The summer has sped rapidly by, and I have spent a great deal of it away from the computer. I am about to embark on a trip to Maine, to visit my aunts at the 130-year-old house that has been in my family for six generations now. My goal for my next posting, patient reader, is to research the work being done with prismatic lenses for concussion sufferers; an optician in Bedford, NS is now fitting clients with them and the results appear to be fantastic. Please bear with me as I grind back into higher autumn gear!
Since my last posting, I have been fortunate enough to spend the better part of three weeks at my family’s summer place near Tatamagouche, NS. I mention it partly to explain the lengthy blog hiatus–no internet at the cottage!–and partly as a paean to the restorative powers of the rural outdoors, where I’ve spent a good deal of time. Swimming in the warm waters of the Northumberland Strait, watching my three-year-old running happily along the red sand beaches of the North Shore, picking strawberries at a local u-pick, paddling the old canoe to a secluded beach while seals swam nearby: what a great amount of therapy it has all been, and for the most part, absolutely FREE!
Fellow post-concussion sufferers, if you are at all able, I implore you to seek out your own little localized corner of paradise, even in the city. Anecdotal and clichéd though it may be to say it, my most persistent symptoms dissipated during the time I spent in this beautiful natural setting, reminding me of the largely unconscious stressors we are all subjected to in the city, especially the higher levels of visual stimulus from billboards, buses and busy malls. The less I see of that kind of thing, the better I feel. Needless to say, am looking forward to another two weeks of rest up there after a brief city stay this week. See you again in early August!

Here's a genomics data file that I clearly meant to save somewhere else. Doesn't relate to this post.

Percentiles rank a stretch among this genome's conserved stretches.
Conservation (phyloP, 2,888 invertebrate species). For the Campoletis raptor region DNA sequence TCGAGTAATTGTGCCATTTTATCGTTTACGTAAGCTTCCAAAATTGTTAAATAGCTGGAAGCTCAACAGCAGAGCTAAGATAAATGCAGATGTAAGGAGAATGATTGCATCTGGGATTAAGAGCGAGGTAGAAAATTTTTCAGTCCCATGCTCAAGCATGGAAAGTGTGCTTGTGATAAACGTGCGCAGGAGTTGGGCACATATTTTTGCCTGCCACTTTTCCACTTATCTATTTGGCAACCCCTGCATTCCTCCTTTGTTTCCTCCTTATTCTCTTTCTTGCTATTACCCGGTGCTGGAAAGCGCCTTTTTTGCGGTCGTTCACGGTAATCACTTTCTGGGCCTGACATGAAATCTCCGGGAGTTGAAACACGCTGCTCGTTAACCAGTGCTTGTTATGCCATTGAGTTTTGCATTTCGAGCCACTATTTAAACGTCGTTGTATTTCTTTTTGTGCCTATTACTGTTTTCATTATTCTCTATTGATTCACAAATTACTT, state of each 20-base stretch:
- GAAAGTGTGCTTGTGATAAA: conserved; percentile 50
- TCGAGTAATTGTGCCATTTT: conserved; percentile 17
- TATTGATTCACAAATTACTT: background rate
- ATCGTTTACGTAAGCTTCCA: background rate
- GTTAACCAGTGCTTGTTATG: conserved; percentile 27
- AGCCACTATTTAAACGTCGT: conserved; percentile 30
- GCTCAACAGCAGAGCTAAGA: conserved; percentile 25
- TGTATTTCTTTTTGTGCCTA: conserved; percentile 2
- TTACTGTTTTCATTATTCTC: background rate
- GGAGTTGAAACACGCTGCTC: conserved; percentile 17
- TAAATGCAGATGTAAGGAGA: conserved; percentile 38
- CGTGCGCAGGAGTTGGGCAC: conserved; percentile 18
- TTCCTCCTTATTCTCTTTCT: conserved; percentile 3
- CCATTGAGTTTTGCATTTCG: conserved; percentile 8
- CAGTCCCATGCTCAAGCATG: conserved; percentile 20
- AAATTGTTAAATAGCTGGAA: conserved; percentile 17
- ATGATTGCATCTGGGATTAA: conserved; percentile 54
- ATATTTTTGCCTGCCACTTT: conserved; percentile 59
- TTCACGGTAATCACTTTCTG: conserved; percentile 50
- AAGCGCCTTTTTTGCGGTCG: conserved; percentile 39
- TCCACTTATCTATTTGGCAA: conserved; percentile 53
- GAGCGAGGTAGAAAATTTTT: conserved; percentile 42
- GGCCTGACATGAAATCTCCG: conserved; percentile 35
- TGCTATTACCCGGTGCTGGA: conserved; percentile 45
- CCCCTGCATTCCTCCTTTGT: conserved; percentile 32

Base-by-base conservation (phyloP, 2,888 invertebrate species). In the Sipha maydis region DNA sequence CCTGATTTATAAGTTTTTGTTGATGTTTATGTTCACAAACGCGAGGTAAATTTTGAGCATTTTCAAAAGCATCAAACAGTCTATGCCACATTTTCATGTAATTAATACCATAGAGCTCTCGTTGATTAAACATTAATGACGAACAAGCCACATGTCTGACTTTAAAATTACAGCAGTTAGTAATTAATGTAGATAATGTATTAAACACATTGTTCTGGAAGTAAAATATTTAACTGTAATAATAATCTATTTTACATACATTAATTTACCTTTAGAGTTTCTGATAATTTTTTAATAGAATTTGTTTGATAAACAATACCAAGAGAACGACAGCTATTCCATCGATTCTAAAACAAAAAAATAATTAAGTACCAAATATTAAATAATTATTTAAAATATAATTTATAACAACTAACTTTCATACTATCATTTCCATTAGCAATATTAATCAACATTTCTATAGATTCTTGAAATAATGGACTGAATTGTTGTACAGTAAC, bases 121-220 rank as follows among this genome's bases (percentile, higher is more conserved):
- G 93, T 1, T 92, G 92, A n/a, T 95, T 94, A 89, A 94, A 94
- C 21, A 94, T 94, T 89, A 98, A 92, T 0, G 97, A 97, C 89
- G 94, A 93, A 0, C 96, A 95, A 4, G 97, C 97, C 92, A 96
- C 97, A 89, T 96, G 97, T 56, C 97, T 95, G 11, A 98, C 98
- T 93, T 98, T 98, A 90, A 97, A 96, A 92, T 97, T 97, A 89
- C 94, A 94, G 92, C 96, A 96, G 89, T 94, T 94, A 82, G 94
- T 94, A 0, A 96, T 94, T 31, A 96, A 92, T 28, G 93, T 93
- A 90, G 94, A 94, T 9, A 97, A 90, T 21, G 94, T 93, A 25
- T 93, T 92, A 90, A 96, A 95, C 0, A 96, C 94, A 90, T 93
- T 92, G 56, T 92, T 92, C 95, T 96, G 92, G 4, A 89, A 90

This article chilled me to the bone. Though I’ve never participated in CrossFit classes, I can certainly attest to the feeling the writer describes when one is addicted to exercise, that need to push past the body’s breaking point, the giddy adrenaline high. Lauren broke her knee doing CrossFit; I had a concussion doing pole fitness. Different activities; the same brutal wake-up call. Thanks for telling your story, Lauren.
My accidentaversary photo, taken May 9, 2014. Photo courtesy DeeDee Morris Photography, Seaforth, NS
Since beginning my blog journey last month, I have been very moved to receive messages from others suffering the after-effects of concussion. It’s a community united in one common, dogged struggle towards recovery, that I am honoured to be a part of.
A couple of weeks ago, I received an email from a member of this community living in southwestern Ontario, who suffered a devastating concussion from a fall from a bicycle in the fall of 2012. After a month in hospital, he became an outpatient at Parkwood Hospital in London, ON, and an advocate for their “points” program, whose finer points he wanted to pass along to me and other sufferers of mild traumatic brain injury. To summarize Parkwood’s philosophy of recovery: “the best way to get better from brain injury symptoms is by slowing down dramatically over a long period of time (time that is different for every one of us” (Rob Staffen 1) To do this, Parkwood recommends keeping a careful log of activities one engages in during the day– even things as mundane as making breakfast and having a shower–rating them by level of mental exertion required for each. Your goal here is to stay below the 15 points per day maximum. So, for instance, getting up and having a shower might be 1 point, going to the gym and working out for an hour is 3 points, a heated discussion with a colleague or spouse might be 4 or more points, a business meeting lasting an hour might be 3 points, work on the computer is one point for every 30 minutes or so (or maybe more, depending on how symptomatic computer use makes you). You can also earn “credits” or deductions on your points total by engaging in some relaxing activity like yoga or meditation, or by taking a 30 minute rest (-1 or -0.5 point)